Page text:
The music in this game is also surprisingly good. Because of the fact that in the current generation of consoles (even the previous generations), we as gamers are used to CD quality musical scores, the 32-bit mini-powerhouse that is the GBA usually falls very short in the auditory ambiance category. When playing on the subway, or plane, I prefer to turn the sound off on most games rather than use headphones (while trying not to offend fellow passengers.) It may not sound like high praise for a game when I say "I didnít even turn the sound off", but seeing as how the sound is generally agreed to be the weakest part of the Game Boy Advance, it can be considered high praise indeed.

The graphics, particularly during the battles, are excellent, when you can see them. I wonít get into why on earth Nintendo would go ahead and release yet another handheld system without a backlight. And then go so far as to ignore that a problem even exists by refusing to manufacture a first party game-light. Obviously the powers that be thought that the addition of a backlight would be a prohibitive costs, and add too much to the weight of the unit. But at least admit that it is damn hard to see the graphics more than half the time, unless sitting in a brightly lit (with fluorescence) room.

With graphics, sound, and music that push the limits of the system to new, higher levels an innovative combat and level-up system, and an intriguing story line. You would think that we were discussing the latest in the Final Fantasy series, or some new PC title shooting for game-of-the-year. Itís amazing in itself that this title is appearing on a handheld. Nintendo, once again, has outdone itself by surpassing everyone expectations. This time, producing an RPG for GBA that stands up against any RPG, on any system. It may not be the most innovative game, it may not have the best graphics, but itís all around solid. And Iím sure that it with be considered one of the great RPG series for years to come (Golden Sun 5 for PS3 anyone?)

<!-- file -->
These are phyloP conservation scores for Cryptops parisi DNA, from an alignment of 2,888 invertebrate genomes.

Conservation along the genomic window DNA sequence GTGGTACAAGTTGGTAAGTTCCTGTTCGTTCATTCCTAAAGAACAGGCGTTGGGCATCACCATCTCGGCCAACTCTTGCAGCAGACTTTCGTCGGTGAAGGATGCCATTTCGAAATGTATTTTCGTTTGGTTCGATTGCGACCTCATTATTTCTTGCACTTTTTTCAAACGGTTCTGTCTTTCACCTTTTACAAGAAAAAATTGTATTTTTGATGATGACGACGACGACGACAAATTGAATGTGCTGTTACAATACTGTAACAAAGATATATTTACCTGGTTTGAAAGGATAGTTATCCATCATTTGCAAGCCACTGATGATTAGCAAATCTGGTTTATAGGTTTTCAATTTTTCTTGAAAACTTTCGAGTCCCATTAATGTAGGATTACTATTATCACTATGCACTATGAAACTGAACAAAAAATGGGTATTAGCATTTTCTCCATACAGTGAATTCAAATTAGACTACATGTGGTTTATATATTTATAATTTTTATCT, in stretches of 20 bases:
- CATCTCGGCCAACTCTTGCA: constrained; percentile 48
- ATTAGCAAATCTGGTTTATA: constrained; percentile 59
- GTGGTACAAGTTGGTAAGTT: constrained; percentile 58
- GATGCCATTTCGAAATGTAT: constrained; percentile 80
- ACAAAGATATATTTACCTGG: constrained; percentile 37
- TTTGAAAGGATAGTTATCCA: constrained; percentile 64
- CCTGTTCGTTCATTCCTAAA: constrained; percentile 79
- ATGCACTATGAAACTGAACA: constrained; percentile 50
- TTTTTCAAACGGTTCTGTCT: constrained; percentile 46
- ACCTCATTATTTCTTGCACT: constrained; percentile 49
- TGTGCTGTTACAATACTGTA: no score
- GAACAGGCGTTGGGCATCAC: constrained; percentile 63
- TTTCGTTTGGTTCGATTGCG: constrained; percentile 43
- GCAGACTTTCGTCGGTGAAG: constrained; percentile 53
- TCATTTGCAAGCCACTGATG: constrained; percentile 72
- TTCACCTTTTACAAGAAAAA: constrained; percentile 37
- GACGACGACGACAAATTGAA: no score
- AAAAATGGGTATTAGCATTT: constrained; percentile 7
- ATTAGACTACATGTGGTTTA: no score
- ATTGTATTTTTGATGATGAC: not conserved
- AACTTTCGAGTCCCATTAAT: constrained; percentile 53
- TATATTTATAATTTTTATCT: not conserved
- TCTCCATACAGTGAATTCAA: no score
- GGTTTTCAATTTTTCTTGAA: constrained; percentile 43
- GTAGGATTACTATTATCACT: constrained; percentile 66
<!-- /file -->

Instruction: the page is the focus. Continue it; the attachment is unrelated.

• Superb RPG for any system, much less the GBA
  • Good story and world map locations
  • Good battle system and 2-player mode


  • Abrupt ending
  • Limited variation and party development

Final Verdict:

This game really sold me on the Game Boy Advance in general. I havenít played that many GBA games in total and mostly the ones I have played were just to pass some time. I thought that was what handhelds were for: on the bus, on a plane, on a train, etc. Why, I thought, would I ever choose to play my GBA when I could play PS2, or GameCube, or just watch TV, or anything? With Golden Sun, I found myself spending nearly ALL my Ďgame timeí playing right through to the end; And itís by no means a short game. This is a quality RPG from start to finish. It has everything any good RPG should have, and more. It might not be a flashy as the Final Fantasy series, and it may not have the complexity of something like Chrono Cross, but it IS in the same league. And donít forget, itís a handheld. Iíll never underestimate my pocket systems again.

Overall Score: 9.0